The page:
The state Bond Commission borrowed $5 million for construction of the new Torrington Courthouse, $200,000 for renovations to the Lutz Children’s Museum in Manchester, $150,000 for improvements to the Bethel Teen Center, and $5 million for farmland preservation.
These are just a handful of the $635 million in projects the state Bond Commission approved putting on the state credit card Friday. (For a full list click here.)
“With a six billion dollar budget deficit looming and the state supposedly near its bonding capacity, how is it almost $635 million in bonding on the agenda?” Republican Party Chairman Chris Healy, wondered out loud last weekend on his blog.
Following the first Bond Commission meeting in three months, Gov. M. Jodi Rell said she understands Healy’s frustration. “I think that we’re all frustrated right now,” Rell said.
“I think that we’re frustrated when we see that some of the tougher decisions have not been made and they’re dragging their feet waiting for the beginning of the next year to start to take some actions,” Rell said referring to the Nov. 24 special session when the legislature reduced the 2009 deficit by about $72 million.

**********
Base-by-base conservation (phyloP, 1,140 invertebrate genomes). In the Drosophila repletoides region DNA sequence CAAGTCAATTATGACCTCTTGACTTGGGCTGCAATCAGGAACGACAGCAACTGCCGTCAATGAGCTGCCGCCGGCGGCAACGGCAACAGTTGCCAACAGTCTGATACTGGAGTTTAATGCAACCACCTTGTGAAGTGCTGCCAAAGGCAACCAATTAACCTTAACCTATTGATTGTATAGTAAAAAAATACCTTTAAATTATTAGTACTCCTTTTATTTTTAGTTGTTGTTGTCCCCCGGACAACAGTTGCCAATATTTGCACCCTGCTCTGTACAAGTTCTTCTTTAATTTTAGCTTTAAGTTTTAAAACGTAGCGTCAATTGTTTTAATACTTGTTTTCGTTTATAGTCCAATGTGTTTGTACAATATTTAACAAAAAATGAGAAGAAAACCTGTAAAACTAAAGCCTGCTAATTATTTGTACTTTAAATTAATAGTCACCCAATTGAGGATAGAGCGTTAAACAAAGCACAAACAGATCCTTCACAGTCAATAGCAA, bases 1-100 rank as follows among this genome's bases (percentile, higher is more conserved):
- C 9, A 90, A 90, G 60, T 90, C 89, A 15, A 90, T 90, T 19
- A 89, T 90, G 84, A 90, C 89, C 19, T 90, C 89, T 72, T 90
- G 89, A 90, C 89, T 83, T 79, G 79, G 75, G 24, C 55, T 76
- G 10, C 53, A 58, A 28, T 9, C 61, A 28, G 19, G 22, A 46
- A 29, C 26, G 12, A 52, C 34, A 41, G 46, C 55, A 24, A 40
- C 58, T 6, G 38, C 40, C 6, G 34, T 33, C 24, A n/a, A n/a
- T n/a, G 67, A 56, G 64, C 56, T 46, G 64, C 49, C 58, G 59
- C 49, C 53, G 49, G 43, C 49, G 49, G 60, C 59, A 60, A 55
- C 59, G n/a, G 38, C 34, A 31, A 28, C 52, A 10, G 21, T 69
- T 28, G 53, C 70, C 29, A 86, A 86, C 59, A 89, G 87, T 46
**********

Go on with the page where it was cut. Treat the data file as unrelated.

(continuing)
Regarding bonding, “It is part of the process here and we need to continue to bond the dollars that are necessary,” she said.
“A number of these farms have been on the market for some time…if we don’t pay for it we may lose those farms,” Rell said regarding the $5 million allocation for farmland preservation. And if the state doesn’t act now on the option to purchase a building for the Torrington courthouse it may lose it, she said.
In his blog Healy predicted it’s going to be hard for Rell to “ask for sacrifices from unions, school districts, soup kitchens and cities and towns if we are going to rubber stamp money for farmland that isn’t on the market, clearing a vacant drive-in or giving money to a wealthy town so they can have a swimming pool.”
Rell’s administration pulled the plug in November on about $35 million in bonding for 150 supportive housing units. Click here to read about what housing advocates had to say about that.
However, while Rell was quick to point out that the Bond Commission met only six times this year, it met only five times in 2007, six times in 2006 and 2005, and nine times in 2004, according to the Office of Policy and Management.
As far as the budget goes Rell has often been quoted saying that “everything is on the table.” One reporter at the press conference following Friday’s Bond Commission meeting wanted to know if that everything included taxes.
“It would be my last resort frankly,” Rell said. “I’m also trying to avoid lay-offs.”